Filtering of the I/O pads is important both for reducing emissions and for preventing ESD from entering the microcontrollers. All pins, except ground pins, should be filtered; ground pins should be tied directly to the grid-type ground. Filtering helps prevent emissions by providing a high-frequency return path for noise generated inside an IC. This is critical, because if the noise exits the IC, the external traces and wires (on the PCB and in the system) will radiate much more efficiently than does the package itself.

Current microcontroller designs typically incorporate approximately 5 pF of pin-to-ground capacitance on some pins. In the frequency range of interest (from approximately 100 kHz to 1 GHz), this type of filter yields no filtering until about 100 MHz: 2 dB at 100 MHz and 17 dB at 1 GHz. Such a filter may not have enough capacitance to provide substantial immunity because the bulk of the threat energy for ESD and EFTs is below 100 MHz.

By using 40 pF of capacitance (a typical maximum value) and a series resistance of 250 , the filtering can be improved to yield approximately 6 dB at 10 MHz, 10 dB at 30 MHz, 24 dB at 100 MHz, and 43 dB at 1 GHz. A larger capacitance value on inputs provides filtering of even lower frequencies, further improves ESD performance, and reduces emissions emanating from the bond wires and pins of the IC. All pins—except grounds but including VCC—should have this filtering.

Controlling Signal Parameters. The rise and fall times of the signals, especially clock signals, should be controlled to the slowest possible times that will allow the signal to function properly. Further, the rise and fall times should be as symmetric as possible. In the frequency domain, this reduces higher-frequency harmonics of the signals and controls spectral density by reducing even harmonics.

Waveform symmetry is important because it limits the harmonic content in the frequency domain to odd harmonics. In addition, controlling the rise and fall times to the slowest possible value that still allows the signal to function properly ensures that the harmonics fall off as quickly as possible to reduce the possibility of interference. A nice harmonic roll-off can be achieved by controlling the rise and fall times, which reduces the amount of other suppression measures (such as filtering and shielding) needed at higher frequencies.

Clock Distribution. Limiting the lengths of clock runs by using a star distribution and strategically locating the clock's fan-out further reduces EMI at the IC level. Minimizing the number of clock traces that must make long runs can help. The magnitude of the possible emissions is proportional to the length of a run, so reducing that length by a factor of two yields a 6-dB reduction in its ability to radiate at frequencies below its 1/4 wavelength. A fan-out distribution minimizes the number of long clock runs.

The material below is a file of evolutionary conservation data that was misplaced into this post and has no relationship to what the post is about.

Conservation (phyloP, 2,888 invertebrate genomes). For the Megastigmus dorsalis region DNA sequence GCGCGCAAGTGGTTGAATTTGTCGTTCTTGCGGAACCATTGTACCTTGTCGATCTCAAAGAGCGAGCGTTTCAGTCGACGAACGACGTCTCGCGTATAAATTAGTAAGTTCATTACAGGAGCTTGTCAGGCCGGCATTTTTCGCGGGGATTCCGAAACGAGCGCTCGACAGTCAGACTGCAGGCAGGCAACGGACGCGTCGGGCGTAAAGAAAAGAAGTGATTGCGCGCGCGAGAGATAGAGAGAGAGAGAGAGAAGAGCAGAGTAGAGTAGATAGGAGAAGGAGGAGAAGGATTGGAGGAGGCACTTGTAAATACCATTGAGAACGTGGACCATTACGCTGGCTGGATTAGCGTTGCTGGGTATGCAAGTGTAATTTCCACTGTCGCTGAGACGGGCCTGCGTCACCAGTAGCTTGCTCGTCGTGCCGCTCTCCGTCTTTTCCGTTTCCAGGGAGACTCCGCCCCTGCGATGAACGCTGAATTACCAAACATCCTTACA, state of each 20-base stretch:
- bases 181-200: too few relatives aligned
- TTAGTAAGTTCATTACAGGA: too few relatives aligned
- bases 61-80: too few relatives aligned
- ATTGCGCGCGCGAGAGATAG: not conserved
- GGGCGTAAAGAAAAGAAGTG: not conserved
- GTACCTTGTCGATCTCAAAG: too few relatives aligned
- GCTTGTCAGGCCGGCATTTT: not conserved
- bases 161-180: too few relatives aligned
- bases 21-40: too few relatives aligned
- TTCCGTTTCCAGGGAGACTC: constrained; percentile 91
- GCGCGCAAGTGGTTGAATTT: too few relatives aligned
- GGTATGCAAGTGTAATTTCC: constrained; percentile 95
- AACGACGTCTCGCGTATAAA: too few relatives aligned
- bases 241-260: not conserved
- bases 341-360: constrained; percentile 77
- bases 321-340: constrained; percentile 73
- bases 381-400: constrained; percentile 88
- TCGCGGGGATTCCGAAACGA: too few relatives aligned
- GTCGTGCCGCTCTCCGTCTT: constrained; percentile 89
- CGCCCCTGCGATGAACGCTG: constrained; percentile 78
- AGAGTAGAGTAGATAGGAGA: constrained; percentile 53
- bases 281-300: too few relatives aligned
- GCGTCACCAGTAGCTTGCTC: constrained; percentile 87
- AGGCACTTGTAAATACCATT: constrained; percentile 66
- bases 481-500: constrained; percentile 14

Full Planes. Adding metal layers will help distribute power and ground. This is usually considered a costly solution for low-cost plastic-packaged products, but when combined with the other recommendations, it can be effective. Using fully metallized planes yields the lowest possible impedance and minimal loop area. These planes also provide the maximum electric-field containment. This may be most critical for controllers in demanding EMC environments, such as those located close to a sensitive receiver or a relatively high-power source of radio-frequency (RF) energy.

Although additional metal layers dedicated to distributing power and ground are relatively expensive, they are an effective final solution. It is important to remember that the CISPR and FCC limits for radiated emissions, which are the basis for most EMC design, are based on preventing interference at a distance of 3–10 m. The benefits of full ground and power planes are well known for reducing emissions at the system level. At the microcontroller level, the best possible design not only incorporates all of the other recommendations discussed, but also uses additional metal layers for low-impedance power and ground distribution. Sandwiching the signal traces between the metal power and ground layers minimizes all loop areas and contains the fields generated between the layers.


These recommendations are designed to reduce noise and improve immunity at the microcontroller level. However, these solutions alone may not solve EMC problems in every application, because EMC still requires control at the PCB and system levels as well. In fact, in most product designs, PCB- and system-level considerations are the primary areas to focus on to improve EMC. However, as frequencies increase and the size of integrated circuits approaches a scale similar to the wavelengths of interest—and in some cases similar to the product itself—chip-level suppression measures will increase in importance for achieving overall system EMC.


1.Ham S-H, Yun Y-H, Kim S-H, et al., "A Study of Design for Improved EMI in a Chip Level," in Proceedings of the IEEE International Symposium on EMC, Piscataway, NJ, Institute of Electical and Electronics Engineers, p 547, 1998.

Clark Vitek is an EMC staff engineer for CKC Laboratories, Inc., at its Hillsboro, OR, location.


Copyright ©1998 Medical Device & Diagnostic Industry